Microwave - and other forms of electromagnetic - radiation are major (but conveniently disregarded, ignored, and overlooked) factors in many modern unexplained disease states. Insomnia, anxiety, vision problems, swollen lymph, headaches, extreme thirst, night sweats, fatigue, memory and concentration problems, muscle pain, weakened immunity, allergies, heart problems, and intestinal disturbances are all symptoms found in a disease process originally described in the 1970s as Microwave Sickness.
Sunday, October 23, 2011
Scientists and campaigners condemn new mobile phone study as misleading and irresponsible
20 October 2011 – London – A new study published today in the British Medical Journal (embargoed for 11.30 pm tonight) concludes that mobile phone use does not raise the risk of getting a brain tumour. But scientists and campaigners both in the UK and across the globe have dismissed the study as being seriously flawed and offering misleading and false reassurance to the media and public as to the safety of mobile phones.
The study – Use of mobile phones and risk of brain tumours: update of Danish cohort study – looked at data on the whole Danish population aged 30 and over and born in Denmark after 1925 and subdivided this data into subscribers and non-subscribers of mobile phones before 1995. This was done in order to compare the brain tumour rates within these two groups. The apparent conclusion was that there was no comparative increase in brain tumours among mobile phone subscribers.
Despite this apparently simple and clear-cut conclusion, the Danish study is in fact seriously flawed and misleading according to scientists and campaigners in the UK and the US who have examined the data.
Firstly, the study implies that it is looking at long-term users (which is crucial when looking at the incidence of brain tumours, given the latency lag of about 30 years), when in fact the maximum confirmed use period looked at was only seven years and the minimum was as little as one year.
Furthermore the study excludes business users who were by far the heaviest users in Denmark in the 1990’s. This removed those at highest risk of tumours, severely inflating the apparent risk of non-mobile users with whom they were compared. It also included as ‘non-users’ people who started using mobiles after the study began. Together, these methods distorted the findings by greatly diminishing the difference in risk between mobile users and non-users.
Such are the flaws in the study that Denis Henshaw, Emeritus Professor of Human Radiation Effects, University of Bristol has stated that he “considers the claims in the study to be worthless”. He goes on to comment that: “The researchers misclassified the 88 per cent of the Danish population who started using a mobile phone after 1995. This seriously flawed study misleads the public and decision makers about the safety of mobile phone use. ”
Moreover, the researchers themselves have admitted the analysis is flawed. It states in the report that: “A limitation of the study is potential misclassification of exposure. Subscription holders who are not using their phone will erroneously be classified as exposed and people without a subscription but still using a mobile phone will erroneously be classified as unexposed. Because we excluded corporate subscriptions, mobile phone users who do not have a subscription in their own name will have been misclassified as unexposed. Also, as data on mobile phone subscriptions were available only until 1995, individuals with a subscription in 1996 or later were classified as non-users.”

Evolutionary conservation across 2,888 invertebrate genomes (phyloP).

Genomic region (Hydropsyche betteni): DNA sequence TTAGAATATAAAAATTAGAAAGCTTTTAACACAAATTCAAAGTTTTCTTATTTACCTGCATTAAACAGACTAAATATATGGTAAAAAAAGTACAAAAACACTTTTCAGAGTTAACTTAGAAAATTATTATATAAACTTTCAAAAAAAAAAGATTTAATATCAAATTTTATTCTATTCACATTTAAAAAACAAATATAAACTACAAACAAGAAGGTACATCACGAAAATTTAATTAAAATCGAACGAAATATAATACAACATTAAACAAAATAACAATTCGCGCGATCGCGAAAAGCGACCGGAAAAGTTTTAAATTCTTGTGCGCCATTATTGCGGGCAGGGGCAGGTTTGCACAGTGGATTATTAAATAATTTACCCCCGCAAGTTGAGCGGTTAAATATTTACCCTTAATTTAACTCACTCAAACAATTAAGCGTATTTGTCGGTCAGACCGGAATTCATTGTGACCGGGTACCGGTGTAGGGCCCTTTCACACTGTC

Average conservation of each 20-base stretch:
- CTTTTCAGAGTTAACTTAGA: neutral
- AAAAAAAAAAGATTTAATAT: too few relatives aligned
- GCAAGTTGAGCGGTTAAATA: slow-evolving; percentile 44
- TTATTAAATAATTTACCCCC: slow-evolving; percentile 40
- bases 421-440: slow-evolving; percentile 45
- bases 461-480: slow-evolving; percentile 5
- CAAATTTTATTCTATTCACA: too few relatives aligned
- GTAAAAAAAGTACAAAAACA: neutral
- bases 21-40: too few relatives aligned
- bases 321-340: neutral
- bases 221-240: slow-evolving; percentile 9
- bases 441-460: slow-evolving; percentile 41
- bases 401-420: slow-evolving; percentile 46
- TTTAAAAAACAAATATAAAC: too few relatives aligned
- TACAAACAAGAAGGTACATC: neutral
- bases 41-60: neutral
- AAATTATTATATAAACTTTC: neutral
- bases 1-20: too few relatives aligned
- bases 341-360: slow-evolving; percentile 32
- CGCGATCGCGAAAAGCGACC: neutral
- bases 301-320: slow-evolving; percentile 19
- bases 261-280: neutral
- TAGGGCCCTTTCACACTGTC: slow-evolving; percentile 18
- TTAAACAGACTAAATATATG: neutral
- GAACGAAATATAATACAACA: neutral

Epidemiologist Dr Devra Davies of the Environmental Health Trust in the US says the study is not new, but an extension of a study published by the Danish team two years ago. It was widely criticised at the time and was not considered by the World Health Organization to be reliable when the WHO reviewed the evidence of mobile phone risks and classified phone radiation as a ‘possible carcinogen’ in May 2011.
Lastly, the study is described in the BMJ press release as the largest study of its kind to date, when in fact it is widely recognised by scientists that a cohort study (as opposed to a case-controlled study) despite being ‘big’ is an inappropriate method for studying relatively rare diseases such as brain tumours. This is because there are usually not enough incidents of the disease within the cohort to draw any valid conclusions.
Vicky Fobel, director of MobileWise, a charity advising on mobile phone and health, says: “This study and the press release promoting its findings are misleading the public by implying that phone use has the all-clear. The study only looked at short-term use of mobile phones and by mis-analysing the data has massively underestimated the risks. All the other studies that have looked at the long-term risks have found a link between phone use and brain tumours. This study gives false reassurance and distracts us from the important job of helping the public, especially children, to cut the risk from mobiles.”
MobileWise is shortly publishing a report highlighting the growing body of evidence that points to a link between mobile phone use and a range of health hazards including brain tumours, infertility and DNA damage, and the implications of this for public health policy. The report, endorsed by scientists working in the radiation field, is due to be released in early November
Use of mobile phones and risk of brain tumours: update of Danish cohort study can be downloaded at http://press.psprings.co.uk/bmj/october/mobilephones.pdf
MobileWise was set up in 2010 to help children use phones more safely. For more information on MobileWise and the Safe Mobile Code www.mobilewise.org The Safe Mobile Code has been formulated to offer practical solutions for those who want to cut exposure to phone radiation, particularly to the head and groin, which are shown by research to be vulnerable.